Herrera Beutler talks health care at Willapa

SOUTH BEND — Congresswoman Jaime Herrera Beutler finished up a two-day tour of three critical access hospitals around Southwest Washington with a visit to Willapa Harbor Hospital Wednesday afternoon.

The first-term Republican, who is seeking a second term, also visited Morton General Hospital in Morton on Tuesday and Ocean Beach Hospital in Ilwaco Wednesday morning.

“Being able to ask the questions on the ground to people who live with the health care policies helps when I’m making decisions on bills, reports and studies,” she said. “It makes me think what is going to happen to the gal who works in the emergency room for 30 years. If we implement a new policy, can she still do her job effectively?”

Herrera Beutler says the messages among the three hospitals is the same: Don’t cut our funding and allow more flexibility on ever-changing hospital regulations.

Hospital Commissioner Dave Vetter, one of the commissioners overseeing Willapa Harbor Hospital, told the congresswoman that the federal bureacracy particularly around Medicare audits is bogging down the work the hospital does.

“All of a sudden it’s not what’s best for the patent, it’s what is cost-effective,” Vetter said, of paperwork changes. “The attitude is: it doesn’t matter if it’s going to take away from that patient at some level. They say, ‘We’re trying to find something, but we don’t know what it is, so give us more data.’ It takes away from our primary role, which is health care. I think people at higher levels lose sight of that. You have people making decisions that have never come down to walk the halls with the nurses.”

“I hear frustrations a lot in the health care industry about people making rules without understanding the consequence,” Herrera Beutler said of what she called “frivolous rules and regulations.”

“Our staff seems to spend more time trying to figure out reporting rules than actually serving patients,” Hospital CEO Carole Halsan told the congresswoman.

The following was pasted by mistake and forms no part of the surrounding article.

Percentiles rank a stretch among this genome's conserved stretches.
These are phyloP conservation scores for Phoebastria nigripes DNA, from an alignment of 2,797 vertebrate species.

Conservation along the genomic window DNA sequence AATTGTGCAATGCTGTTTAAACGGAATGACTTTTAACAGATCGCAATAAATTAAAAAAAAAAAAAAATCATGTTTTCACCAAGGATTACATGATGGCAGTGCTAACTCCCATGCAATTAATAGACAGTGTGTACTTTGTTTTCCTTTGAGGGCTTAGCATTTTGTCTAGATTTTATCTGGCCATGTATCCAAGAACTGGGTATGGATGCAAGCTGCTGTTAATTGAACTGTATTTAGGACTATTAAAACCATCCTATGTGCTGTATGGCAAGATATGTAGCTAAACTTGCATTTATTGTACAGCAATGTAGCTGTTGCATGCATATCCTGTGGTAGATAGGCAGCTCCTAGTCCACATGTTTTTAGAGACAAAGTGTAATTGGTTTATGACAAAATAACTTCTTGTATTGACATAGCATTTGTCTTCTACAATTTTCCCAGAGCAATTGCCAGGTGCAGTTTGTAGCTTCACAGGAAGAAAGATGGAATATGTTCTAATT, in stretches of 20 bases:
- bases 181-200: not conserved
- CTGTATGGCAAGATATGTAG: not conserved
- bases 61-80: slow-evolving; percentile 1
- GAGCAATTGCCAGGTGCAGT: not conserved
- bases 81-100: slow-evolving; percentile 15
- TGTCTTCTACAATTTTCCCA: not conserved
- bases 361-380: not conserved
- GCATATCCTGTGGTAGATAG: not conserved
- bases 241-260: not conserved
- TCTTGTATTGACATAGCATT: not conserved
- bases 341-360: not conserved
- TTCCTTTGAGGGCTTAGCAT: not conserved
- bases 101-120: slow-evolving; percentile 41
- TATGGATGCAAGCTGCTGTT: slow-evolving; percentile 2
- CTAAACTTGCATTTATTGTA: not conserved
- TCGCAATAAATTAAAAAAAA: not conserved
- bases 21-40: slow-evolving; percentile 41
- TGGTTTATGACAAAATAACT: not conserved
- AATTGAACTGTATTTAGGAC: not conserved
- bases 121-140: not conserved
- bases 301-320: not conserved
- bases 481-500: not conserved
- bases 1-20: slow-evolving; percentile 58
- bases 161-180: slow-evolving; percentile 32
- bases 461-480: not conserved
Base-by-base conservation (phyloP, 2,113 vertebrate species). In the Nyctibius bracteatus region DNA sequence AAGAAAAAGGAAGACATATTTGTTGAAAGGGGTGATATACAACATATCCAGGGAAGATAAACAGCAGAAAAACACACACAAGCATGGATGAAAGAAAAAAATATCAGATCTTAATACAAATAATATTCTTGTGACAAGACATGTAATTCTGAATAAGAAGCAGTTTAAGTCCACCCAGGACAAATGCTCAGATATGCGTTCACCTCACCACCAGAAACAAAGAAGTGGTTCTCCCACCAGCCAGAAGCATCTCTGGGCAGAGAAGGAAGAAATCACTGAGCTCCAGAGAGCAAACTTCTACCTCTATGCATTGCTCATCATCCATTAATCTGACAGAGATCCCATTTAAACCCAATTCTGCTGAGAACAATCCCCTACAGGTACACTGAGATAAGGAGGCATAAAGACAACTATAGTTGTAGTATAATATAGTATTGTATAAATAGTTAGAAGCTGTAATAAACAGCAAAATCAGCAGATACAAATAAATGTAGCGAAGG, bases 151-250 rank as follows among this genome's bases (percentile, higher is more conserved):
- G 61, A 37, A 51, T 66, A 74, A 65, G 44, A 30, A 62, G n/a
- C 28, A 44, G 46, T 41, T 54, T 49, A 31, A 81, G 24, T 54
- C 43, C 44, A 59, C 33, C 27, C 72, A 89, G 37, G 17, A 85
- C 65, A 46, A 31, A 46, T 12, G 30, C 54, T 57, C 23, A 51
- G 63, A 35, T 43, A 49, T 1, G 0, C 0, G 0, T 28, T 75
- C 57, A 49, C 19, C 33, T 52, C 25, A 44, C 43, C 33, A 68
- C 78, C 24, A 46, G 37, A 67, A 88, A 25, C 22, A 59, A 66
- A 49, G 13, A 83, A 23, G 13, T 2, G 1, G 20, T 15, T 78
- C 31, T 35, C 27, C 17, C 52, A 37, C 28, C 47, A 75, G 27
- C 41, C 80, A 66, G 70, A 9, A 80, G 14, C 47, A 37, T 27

Fellow Hospital Commissioner Scott McDougall noted Willapa Harbor Hospital has embraced some of the new regulations, such as digitizing hospital files and making them more user-friendly for patients. However, the process has become time-consuming for the hospital’s small staff.

Halsan said that the digital record standard has increased the time of Emergency Room visits by about 15 minutes, although McDougall said he saw some difference when he sprained his ankle a couple weeks ago and went to the hospital and then had a follow-up visit to the hospital on Wednesday.

“I can see a real difference between how things worked then and now,” he said. “It’s starting to become second nature for the staff.”

Halsan and Hospital Chief Financial Officer Phil Hjembo told Herrera Beutler they were concerned about proposed federal cuts to the Medicare reimbursement rate the hospital gets.

Herrera Beutler said the proposed cuts comes in President Obama’s fiscal 2013 budget. She didn’t believe it had much support in either party. It’s unclear how those cuts would trickle down to Willapa Harbor Hospital, hospital officials said, but they added that they are worried.

Halsan said that the situation makes her concerned especially after fighting off state cuts proposed by Gov. Chris Gregoire, which would have meant an 11 percent reduction to the Medicaid reimbursement rate the hospital gets from the state. That would have been a hit of more than $1 million to the hospital’s $14 million budget — enough, Halsan said, to shut the hospital’s doors. Hjembo said they would have been lucky to survive seven to eight months. Many local legislators didn’t support the plan and ensured it didn’t survive in the final budget appropriations.